What is a Shoulder SLAP Tear?

A SLAP tear is an injury to the labrum of the shoulder, which is the ring of cartilage that surrounds the socket of the shoulder joint.

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Dr. Jordan Leith, MD, MHSc, FRCSC, Sport Med Orthopeadic Surgeon, discusses what a shoulder SLAP tear is.

Nicole Fournier, BHKin, MSc (PT), CAFCI, Physiotherapist, discusses shoulder and neck injuries and pain.

Quiz: Do You Understand Shoulder Surgery?

Test your knowledge by answering the following questions:

Questions
True
False
1

The usual treatment for shoulder injuries is surgical options.

Explanation:
The usual treatment for shoulder injuries is non-surgical options such as medications, bracing and physiotherapy. Shoulder surgery is generally only explored if the non-operative options fail.
2

Arthroscopic shoulder surgery is often performed to repair soft tissue injuries.

Explanation:
Arthroscopic shoulder surgery (otherwise known as keyhole surgery) can be a good option for some patients. It is often performed to repair soft tissue injuries, and enables surgeons to introduce a fiber optic camera through a two- to three- millimeter incision.
3

For more severe shoulder injuries, surgeons may recommend a reverse shoulder replacement surgery.

Explanation:
For more severe shoulder injuries, surgeons may recommend a reverse shoulder replacement surgery. It is often done to repair rotator cuff tendons that have been damaged, often by arthritis.
4

Patients with recurrent shoulder dislocations may won't benefit from surgical reconstruction, only from non-surgical options.

Explanation:
Patients with recurrent shoulder dislocations may benefit from surgical reconstruction of the damaged tissues in the shoulder joint. This usually involves an arthroscopic day procedure, where the surgeon identifies the torn labrum or ligaments that have occurred with each shoulder dislocation.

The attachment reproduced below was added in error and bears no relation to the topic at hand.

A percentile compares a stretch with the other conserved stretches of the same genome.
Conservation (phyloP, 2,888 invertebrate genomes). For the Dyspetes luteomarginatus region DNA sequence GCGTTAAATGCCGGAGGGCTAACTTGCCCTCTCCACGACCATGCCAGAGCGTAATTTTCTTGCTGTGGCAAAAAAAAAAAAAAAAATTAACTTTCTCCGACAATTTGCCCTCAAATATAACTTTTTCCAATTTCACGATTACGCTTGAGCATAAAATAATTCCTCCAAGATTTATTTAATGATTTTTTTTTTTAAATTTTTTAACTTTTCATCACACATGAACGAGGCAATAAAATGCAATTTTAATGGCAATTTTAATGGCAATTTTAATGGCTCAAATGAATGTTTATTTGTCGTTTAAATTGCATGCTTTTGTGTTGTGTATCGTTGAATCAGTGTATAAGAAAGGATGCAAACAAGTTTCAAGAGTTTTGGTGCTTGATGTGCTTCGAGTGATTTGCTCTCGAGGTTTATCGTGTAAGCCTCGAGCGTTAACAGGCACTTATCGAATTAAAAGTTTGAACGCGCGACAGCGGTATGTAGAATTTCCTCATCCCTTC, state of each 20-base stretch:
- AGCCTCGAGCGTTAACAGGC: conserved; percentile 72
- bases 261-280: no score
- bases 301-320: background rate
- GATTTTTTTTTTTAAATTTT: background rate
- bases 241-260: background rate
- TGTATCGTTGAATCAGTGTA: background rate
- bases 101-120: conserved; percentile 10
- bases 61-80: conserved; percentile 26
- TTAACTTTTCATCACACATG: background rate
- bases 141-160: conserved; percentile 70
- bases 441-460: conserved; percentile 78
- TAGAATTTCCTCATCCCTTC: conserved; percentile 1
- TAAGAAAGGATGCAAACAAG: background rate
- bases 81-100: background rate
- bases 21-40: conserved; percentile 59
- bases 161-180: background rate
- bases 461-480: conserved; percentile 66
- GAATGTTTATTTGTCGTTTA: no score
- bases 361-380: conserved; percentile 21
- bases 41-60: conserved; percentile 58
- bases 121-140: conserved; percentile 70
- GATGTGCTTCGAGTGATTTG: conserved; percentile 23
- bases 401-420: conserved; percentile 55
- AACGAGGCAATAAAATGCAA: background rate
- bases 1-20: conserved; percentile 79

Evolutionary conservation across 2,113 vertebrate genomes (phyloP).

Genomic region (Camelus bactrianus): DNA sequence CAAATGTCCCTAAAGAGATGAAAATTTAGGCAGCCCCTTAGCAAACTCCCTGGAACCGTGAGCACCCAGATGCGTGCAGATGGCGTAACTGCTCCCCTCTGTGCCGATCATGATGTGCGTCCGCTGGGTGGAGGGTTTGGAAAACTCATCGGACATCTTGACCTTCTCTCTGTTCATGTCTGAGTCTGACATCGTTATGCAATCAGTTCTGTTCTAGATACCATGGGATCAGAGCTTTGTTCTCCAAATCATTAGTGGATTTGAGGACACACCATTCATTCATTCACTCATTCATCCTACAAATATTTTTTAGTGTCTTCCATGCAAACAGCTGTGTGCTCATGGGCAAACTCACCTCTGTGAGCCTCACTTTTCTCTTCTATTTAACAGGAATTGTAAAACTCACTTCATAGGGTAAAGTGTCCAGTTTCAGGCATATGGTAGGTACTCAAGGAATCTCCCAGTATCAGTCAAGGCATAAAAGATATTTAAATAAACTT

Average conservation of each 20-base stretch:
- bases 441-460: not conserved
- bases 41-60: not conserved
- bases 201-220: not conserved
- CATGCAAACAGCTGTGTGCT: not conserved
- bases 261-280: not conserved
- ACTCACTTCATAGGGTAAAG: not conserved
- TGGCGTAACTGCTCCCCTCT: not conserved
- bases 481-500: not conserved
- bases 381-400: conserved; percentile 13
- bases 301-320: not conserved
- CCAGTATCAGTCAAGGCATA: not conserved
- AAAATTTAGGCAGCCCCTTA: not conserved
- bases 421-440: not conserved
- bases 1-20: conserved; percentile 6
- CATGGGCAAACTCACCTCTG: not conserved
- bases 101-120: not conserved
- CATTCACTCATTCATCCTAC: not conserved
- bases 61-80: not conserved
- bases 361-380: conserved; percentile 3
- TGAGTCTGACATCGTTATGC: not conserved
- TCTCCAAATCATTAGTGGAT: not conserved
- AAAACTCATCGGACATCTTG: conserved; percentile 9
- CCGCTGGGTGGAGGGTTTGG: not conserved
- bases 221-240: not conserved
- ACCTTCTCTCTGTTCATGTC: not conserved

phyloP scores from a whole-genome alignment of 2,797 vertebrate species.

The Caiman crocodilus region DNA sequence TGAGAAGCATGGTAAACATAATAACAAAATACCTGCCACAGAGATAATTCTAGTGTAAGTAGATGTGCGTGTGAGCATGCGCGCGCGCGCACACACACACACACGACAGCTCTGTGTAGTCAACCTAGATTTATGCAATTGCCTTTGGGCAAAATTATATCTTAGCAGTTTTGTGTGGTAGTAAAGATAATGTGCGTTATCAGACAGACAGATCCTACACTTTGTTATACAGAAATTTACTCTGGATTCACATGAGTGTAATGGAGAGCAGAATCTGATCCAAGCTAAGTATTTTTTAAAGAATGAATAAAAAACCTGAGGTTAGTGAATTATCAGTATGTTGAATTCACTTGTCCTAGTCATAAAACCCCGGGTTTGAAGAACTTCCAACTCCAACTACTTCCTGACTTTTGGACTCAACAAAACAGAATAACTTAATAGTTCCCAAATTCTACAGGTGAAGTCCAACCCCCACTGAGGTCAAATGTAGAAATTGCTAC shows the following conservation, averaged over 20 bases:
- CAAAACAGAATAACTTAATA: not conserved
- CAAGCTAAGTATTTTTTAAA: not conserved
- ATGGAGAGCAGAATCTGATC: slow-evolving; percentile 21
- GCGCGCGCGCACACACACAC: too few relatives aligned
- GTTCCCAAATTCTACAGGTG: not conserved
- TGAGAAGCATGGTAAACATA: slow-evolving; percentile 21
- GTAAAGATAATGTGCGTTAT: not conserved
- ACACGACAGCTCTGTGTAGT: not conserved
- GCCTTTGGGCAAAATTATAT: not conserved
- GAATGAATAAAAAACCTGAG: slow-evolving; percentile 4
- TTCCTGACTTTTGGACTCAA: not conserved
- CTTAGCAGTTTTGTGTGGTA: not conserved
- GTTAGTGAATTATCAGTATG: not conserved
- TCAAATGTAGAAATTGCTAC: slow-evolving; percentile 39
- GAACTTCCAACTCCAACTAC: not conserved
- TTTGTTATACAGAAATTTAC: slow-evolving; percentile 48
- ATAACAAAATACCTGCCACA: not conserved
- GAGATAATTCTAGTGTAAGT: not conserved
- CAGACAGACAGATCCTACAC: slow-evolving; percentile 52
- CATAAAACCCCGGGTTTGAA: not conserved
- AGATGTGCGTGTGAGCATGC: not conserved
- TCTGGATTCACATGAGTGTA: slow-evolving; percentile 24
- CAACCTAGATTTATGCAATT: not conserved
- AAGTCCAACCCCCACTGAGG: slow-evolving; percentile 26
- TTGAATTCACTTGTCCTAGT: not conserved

5

Following shoulder surgery, most patients will benefit from physiotherapy.

Explanation:
Following shoulder surgery, most patients will benefit from physiotherapy to get their range of motion back, decrease pain and increase strength.
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What is a Shoulder SLAP Tear

LAP tears of the shoulder are tears to the labrum, which is a meniscus, or cartilage-like O-ring around the socket. And the SLAP basically stands for “superior labrum, anterior to posterior.”

So it’s located on the superior side of the glenoid, or the socket of the shoulder joint. And the biceps tendon enters the shoulder and attaches to that superior labrum.

SLAP tears usually occur in overhead athletes. So baseball pitchers, football players, volleyball players, people who play tennis. And it usually occurs from that overhead throwing motion, due to the torque from the biceps tendon, we think that you get a tear in the labrum, superiorly in the joint, and it can lead to symptoms of pain, sometimes catching sharp acute short-term pain in the shoulder joint.

Symptoms from SLAP tears usually consist of pain during a throwing motion or when the arm is in a position of elevation over the head. You may get the occasional sharp pain in the shoulder that lasts briefly and then settles when you stop that activity.

You can get a sense of instability sometimes in the shoulder, although rarely. It’s more often a deep-seated pain, deep in the shoulder joint, you can’t put your finger on it, and patients usually present with those symptoms occurring during their sporting activities.

The diagnosis of SLAP tears is a little more difficult than other shoulder disorders, because it’s a bit nefarious, you know, where the symptoms – they cross over a lot of different pathologies. But beginning with a thorough history and a physical exam of the patient can make you suspicious for a SLAP tear, but usually it’s either diagnosed with advanced imaging such as an MR arthrogram, or at the time of arthroscopy.

If non-surgical treatment of a SLAP tear fails to provide relief of your symptoms, then you’re ultimately going to require surgical intervention, which is done with arthroscopic day surgery. What happens at the time of surgery is sutures are placed in the superior labrum, and they are reattached back onto the socket, if it is a repairable labrum.

Sometimes it’s not, and if it’s a non-repairable labrum then what we do is we just debride or clean out the torn pieces of the labrum, and that usually settles the majority of the symptoms.

If you’re an overhead-throwing athlete or you participate in overhead sports, and you develop pain in that’s deep in your shoulder, you should seek the advice of an orthopedic surgeon to determine whether or not physiotherapy is all that you’re going to require, or surgical intervention to treat a SLAP tear if it gets diagnosed.

Presenter: Dr. Jordan Leith, Orthopaedic Surgeon, Burnaby, BC

Local Practitioners: Orthopaedic Surgeon

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